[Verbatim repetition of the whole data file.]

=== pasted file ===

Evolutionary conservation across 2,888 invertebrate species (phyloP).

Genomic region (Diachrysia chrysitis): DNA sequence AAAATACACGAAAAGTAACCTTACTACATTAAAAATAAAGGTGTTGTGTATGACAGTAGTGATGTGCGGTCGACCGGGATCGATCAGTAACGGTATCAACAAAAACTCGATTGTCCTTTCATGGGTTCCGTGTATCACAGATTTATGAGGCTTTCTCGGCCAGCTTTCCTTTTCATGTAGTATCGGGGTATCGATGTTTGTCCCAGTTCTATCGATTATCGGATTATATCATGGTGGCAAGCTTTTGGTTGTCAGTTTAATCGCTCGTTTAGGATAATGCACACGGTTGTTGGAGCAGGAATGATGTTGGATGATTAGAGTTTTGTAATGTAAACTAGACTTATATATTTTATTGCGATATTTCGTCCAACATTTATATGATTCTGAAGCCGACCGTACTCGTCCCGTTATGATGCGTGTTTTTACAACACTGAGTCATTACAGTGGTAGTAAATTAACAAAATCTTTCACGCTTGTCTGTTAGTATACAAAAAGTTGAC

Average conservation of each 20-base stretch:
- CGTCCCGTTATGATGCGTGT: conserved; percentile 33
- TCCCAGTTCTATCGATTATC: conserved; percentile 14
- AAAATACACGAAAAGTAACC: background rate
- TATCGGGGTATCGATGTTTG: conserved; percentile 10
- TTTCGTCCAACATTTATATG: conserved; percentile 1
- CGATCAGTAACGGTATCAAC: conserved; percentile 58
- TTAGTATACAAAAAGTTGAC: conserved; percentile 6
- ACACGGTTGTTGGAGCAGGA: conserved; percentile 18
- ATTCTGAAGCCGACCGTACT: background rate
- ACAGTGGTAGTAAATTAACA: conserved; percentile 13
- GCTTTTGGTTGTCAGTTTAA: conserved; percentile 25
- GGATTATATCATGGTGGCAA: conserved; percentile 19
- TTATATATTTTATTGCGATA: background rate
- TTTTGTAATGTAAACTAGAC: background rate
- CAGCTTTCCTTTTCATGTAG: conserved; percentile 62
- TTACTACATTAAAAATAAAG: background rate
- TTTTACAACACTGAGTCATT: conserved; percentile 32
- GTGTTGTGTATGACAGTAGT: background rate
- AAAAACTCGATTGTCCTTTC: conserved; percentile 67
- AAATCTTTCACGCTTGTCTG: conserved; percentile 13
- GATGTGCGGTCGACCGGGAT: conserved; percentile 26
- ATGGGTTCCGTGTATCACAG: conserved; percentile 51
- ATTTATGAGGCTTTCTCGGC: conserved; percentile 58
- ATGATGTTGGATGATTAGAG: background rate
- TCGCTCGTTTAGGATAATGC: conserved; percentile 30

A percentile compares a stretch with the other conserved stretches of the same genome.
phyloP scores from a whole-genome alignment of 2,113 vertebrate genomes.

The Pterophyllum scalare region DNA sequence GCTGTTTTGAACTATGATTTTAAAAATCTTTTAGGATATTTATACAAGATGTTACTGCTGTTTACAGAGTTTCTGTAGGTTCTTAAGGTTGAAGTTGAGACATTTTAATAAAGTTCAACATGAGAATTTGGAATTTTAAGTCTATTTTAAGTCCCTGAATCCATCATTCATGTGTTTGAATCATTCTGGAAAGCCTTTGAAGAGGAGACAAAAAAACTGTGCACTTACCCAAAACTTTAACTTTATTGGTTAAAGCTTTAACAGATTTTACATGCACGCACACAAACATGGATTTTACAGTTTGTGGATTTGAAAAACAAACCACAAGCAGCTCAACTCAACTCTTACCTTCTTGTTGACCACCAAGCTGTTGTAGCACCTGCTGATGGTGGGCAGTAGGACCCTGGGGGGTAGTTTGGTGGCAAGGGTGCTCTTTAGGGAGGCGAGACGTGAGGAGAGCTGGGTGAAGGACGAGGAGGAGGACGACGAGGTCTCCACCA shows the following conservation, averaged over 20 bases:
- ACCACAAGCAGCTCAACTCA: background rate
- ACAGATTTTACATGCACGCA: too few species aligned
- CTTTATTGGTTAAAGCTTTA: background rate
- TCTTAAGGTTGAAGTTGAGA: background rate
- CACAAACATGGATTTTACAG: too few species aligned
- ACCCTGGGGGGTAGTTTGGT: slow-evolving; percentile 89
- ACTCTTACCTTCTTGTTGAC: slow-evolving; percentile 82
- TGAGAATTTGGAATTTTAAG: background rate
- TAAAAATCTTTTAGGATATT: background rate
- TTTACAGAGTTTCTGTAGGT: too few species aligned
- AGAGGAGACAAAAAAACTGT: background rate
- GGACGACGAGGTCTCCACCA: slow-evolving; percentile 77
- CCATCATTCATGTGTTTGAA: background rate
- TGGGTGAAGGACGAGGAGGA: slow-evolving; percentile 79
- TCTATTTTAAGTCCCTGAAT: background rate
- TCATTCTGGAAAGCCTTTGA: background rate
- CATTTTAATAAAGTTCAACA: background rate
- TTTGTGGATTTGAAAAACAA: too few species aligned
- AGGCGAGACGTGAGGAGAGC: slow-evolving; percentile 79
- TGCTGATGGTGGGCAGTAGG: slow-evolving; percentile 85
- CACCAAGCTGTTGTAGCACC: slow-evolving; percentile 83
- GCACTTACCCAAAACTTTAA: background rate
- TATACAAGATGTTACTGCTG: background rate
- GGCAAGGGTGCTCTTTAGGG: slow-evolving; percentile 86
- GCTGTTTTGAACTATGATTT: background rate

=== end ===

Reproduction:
Evolutionary conservation across 2,888 invertebrate species (phyloP).

Genomic region (Diachrysia chrysitis): DNA sequence AAAATACACGAAAAGTAACCTTACTACATTAAAAATAAAGGTGTTGTGTATGACAGTAGTGATGTGCGGTCGACCGGGATCGATCAGTAACGGTATCAACAAAAACTCGATTGTCCTTTCATGGGTTCCGTGTATCACAGATTTATGAGGCTTTCTCGGCCAGCTTTCCTTTTCATGTAGTATCGGGGTATCGATGTTTGTCCCAGTTCTATCGATTATCGGATTATATCATGGTGGCAAGCTTTTGGTTGTCAGTTTAATCGCTCGTTTAGGATAATGCACACGGTTGTTGGAGCAGGAATGATGTTGGATGATTAGAGTTTTGTAATGTAAACTAGACTTATATATTTTATTGCGATATTTCGTCCAACATTTATATGATTCTGAAGCCGACCGTACTCGTCCCGTTATGATGCGTGTTTTTACAACACTGAGTCATTACAGTGGTAGTAAATTAACAAAATCTTTCACGCTTGTCTGTTAGTATACAAAAAGTTGAC

Average conservation of each 20-base stretch:
- CGTCCCGTTATGATGCGTGT: conserved; percentile 33
- TCCCAGTTCTATCGATTATC: conserved; percentile 14
- AAAATACACGAAAAGTAACC: background rate
- TATCGGGGTATCGATGTTTG: conserved; percentile 10
- TTTCGTCCAACATTTATATG: conserved; percentile 1
- CGATCAGTAACGGTATCAAC: conserved; percentile 58
- TTAGTATACAAAAAGTTGAC: conserved; percentile 6
- ACACGGTTGTTGGAGCAGGA: conserved; percentile 18
- ATTCTGAAGCCGACCGTACT: background rate
- ACAGTGGTAGTAAATTAACA: conserved; percentile 13
- GCTTTTGGTTGTCAGTTTAA: conserved; percentile 25
- GGATTATATCATGGTGGCAA: conserved; percentile 19
- TTATATATTTTATTGCGATA: background rate
- TTTTGTAATGTAAACTAGAC: background rate
- CAGCTTTCCTTTTCATGTAG: conserved; percentile 62
- TTACTACATTAAAAATAAAG: background rate
- TTTTACAACACTGAGTCATT: conserved; percentile 32
- GTGTTGTGTATGACAGTAGT: background rate
- AAAAACTCGATTGTCCTTTC: conserved; percentile 67
- AAATCTTTCACGCTTGTCTG: conserved; percentile 13
- GATGTGCGGTCGACCGGGAT: conserved; percentile 26
- ATGGGTTCCGTGTATCACAG: conserved; percentile 51
- ATTTATGAGGCTTTCTCGGC: conserved; percentile 58
- ATGATGTTGGATGATTAGAG: background rate
- TCGCTCGTTTAGGATAATGC: conserved; percentile 30

A percentile compares a stretch with the other conserved stretches of the same genome.
phyloP scores from a whole-genome alignment of 2,113 vertebrate genomes.

The Pterophyllum scalare region DNA sequence GCTGTTTTGAACTATGATTTTAAAAATCTTTTAGGATATTTATACAAGATGTTACTGCTGTTTACAGAGTTTCTGTAGGTTCTTAAGGTTGAAGTTGAGACATTTTAATAAAGTTCAACATGAGAATTTGGAATTTTAAGTCTATTTTAAGTCCCTGAATCCATCATTCATGTGTTTGAATCATTCTGGAAAGCCTTTGAAGAGGAGACAAAAAAACTGTGCACTTACCCAAAACTTTAACTTTATTGGTTAAAGCTTTAACAGATTTTACATGCACGCACACAAACATGGATTTTACAGTTTGTGGATTTGAAAAACAAACCACAAGCAGCTCAACTCAACTCTTACCTTCTTGTTGACCACCAAGCTGTTGTAGCACCTGCTGATGGTGGGCAGTAGGACCCTGGGGGGTAGTTTGGTGGCAAGGGTGCTCTTTAGGGAGGCGAGACGTGAGGAGAGCTGGGTGAAGGACGAGGAGGAGGACGACGAGGTCTCCACCA shows the following conservation, averaged over 20 bases:
- ACCACAAGCAGCTCAACTCA: background rate
- ACAGATTTTACATGCACGCA: too few species aligned
- CTTTATTGGTTAAAGCTTTA: background rate
- TCTTAAGGTTGAAGTTGAGA: background rate
- CACAAACATGGATTTTACAG: too few species aligned
- ACCCTGGGGGGTAGTTTGGT: slow-evolving; percentile 89
- ACTCTTACCTTCTTGTTGAC: slow-evolving; percentile 82
- TGAGAATTTGGAATTTTAAG: background rate
- TAAAAATCTTTTAGGATATT: background rate
- TTTACAGAGTTTCTGTAGGT: too few species aligned
- AGAGGAGACAAAAAAACTGT: background rate
- GGACGACGAGGTCTCCACCA: slow-evolving; percentile 77
- CCATCATTCATGTGTTTGAA: background rate
- TGGGTGAAGGACGAGGAGGA: slow-evolving; percentile 79
- TCTATTTTAAGTCCCTGAAT: background rate
- TCATTCTGGAAAGCCTTTGA: background rate
- CATTTTAATAAAGTTCAACA: background rate
- TTTGTGGATTTGAAAAACAA: too few species aligned
- AGGCGAGACGTGAGGAGAGC: slow-evolving; percentile 79
- TGCTGATGGTGGGCAGTAGG: slow-evolving; percentile 85
- CACCAAGCTGTTGTAGCACC: slow-evolving; percentile 83
- GCACTTACCCAAAACTTTAA: background rate
- TATACAAGATGTTACTGCTG: background rate
- GGCAAGGGTGCTCTTTAGGG: slow-evolving; percentile 86
- GCTGTTTTGAACTATGATTT: background rate